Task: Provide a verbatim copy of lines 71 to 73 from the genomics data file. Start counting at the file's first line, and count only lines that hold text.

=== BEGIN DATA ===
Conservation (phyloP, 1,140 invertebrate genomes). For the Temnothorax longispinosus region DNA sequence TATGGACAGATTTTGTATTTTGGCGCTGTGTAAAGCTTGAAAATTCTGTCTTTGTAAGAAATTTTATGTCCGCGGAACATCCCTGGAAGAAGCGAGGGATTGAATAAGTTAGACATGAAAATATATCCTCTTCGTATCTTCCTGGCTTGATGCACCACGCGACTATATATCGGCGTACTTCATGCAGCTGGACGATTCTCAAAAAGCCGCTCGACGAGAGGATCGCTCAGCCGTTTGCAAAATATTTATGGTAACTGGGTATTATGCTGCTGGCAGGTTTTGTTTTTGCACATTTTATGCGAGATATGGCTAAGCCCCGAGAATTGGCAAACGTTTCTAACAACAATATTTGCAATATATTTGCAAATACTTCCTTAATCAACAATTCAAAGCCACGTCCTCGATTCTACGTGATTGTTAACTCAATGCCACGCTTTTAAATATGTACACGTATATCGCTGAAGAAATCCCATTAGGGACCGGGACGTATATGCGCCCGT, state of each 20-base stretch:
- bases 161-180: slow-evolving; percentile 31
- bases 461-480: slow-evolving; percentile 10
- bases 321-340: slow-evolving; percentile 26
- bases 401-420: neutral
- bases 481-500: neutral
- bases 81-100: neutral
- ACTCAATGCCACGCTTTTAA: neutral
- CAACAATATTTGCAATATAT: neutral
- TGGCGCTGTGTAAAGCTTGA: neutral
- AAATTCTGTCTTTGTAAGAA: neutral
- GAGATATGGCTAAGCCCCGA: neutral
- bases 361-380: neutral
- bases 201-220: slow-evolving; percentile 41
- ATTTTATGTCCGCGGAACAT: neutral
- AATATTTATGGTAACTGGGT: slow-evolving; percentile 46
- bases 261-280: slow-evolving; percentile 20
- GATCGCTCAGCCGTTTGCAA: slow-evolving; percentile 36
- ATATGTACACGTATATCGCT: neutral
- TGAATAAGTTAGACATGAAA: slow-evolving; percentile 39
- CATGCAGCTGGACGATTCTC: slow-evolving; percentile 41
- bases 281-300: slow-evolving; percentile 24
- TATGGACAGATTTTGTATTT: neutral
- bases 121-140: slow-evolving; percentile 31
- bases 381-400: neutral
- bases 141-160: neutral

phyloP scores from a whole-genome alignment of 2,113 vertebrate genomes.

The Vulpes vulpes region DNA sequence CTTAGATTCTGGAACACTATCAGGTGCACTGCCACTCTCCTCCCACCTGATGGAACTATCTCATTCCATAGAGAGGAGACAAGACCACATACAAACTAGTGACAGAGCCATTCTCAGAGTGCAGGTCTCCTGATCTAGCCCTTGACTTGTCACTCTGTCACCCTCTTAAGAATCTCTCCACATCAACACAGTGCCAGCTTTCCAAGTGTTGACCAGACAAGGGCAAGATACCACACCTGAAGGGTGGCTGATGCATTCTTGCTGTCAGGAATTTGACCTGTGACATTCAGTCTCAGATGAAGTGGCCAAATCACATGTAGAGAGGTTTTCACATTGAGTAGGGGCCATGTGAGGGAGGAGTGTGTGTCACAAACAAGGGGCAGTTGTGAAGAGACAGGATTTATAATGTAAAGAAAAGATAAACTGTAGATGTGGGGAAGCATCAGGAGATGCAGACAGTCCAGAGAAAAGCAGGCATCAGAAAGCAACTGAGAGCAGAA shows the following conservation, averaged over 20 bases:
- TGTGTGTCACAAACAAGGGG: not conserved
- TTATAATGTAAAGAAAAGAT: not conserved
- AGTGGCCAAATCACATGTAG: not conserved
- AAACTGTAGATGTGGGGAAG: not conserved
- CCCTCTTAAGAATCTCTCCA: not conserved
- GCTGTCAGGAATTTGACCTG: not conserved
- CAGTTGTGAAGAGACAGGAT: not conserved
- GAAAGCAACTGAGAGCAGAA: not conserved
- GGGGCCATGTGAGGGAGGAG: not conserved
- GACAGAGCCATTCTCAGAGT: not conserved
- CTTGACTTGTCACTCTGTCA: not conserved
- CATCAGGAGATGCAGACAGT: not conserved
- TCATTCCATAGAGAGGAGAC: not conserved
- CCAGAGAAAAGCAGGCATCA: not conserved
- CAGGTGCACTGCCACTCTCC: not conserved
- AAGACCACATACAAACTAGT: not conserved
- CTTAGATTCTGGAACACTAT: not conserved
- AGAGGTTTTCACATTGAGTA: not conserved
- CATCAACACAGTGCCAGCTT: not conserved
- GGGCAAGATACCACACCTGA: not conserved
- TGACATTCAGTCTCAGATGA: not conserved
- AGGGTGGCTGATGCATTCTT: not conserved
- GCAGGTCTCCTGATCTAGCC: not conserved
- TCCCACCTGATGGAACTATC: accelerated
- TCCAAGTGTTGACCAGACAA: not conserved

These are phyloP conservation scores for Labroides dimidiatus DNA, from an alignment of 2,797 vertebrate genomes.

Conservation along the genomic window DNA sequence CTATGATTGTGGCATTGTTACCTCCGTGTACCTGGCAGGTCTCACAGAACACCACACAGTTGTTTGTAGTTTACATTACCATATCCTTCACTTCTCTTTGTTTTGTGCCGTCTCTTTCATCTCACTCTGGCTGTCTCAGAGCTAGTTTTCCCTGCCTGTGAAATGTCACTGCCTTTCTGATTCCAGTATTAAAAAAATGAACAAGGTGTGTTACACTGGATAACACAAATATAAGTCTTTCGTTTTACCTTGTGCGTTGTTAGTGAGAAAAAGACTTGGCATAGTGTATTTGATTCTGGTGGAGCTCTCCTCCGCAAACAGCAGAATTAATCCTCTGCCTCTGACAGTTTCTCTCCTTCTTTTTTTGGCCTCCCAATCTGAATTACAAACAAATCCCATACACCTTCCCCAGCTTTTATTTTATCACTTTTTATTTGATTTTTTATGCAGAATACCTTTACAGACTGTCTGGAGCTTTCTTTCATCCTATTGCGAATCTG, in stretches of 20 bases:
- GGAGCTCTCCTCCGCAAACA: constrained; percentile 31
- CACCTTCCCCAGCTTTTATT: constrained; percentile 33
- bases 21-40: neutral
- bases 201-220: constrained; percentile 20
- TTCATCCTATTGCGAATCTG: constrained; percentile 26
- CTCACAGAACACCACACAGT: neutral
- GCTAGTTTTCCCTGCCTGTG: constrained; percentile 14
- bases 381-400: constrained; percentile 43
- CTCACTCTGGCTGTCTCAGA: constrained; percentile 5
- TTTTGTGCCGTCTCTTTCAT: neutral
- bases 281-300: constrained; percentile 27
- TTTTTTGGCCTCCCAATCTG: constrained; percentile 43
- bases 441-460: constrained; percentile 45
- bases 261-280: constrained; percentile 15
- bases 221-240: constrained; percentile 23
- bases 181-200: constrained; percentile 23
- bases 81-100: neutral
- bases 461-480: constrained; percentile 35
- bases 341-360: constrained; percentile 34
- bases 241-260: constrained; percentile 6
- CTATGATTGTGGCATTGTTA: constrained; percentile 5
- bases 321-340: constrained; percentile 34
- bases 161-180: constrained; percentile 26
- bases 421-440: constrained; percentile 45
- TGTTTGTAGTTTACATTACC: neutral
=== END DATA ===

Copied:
- bases 181-200: constrained; percentile 23
- bases 81-100: neutral
- bases 461-480: constrained; percentile 35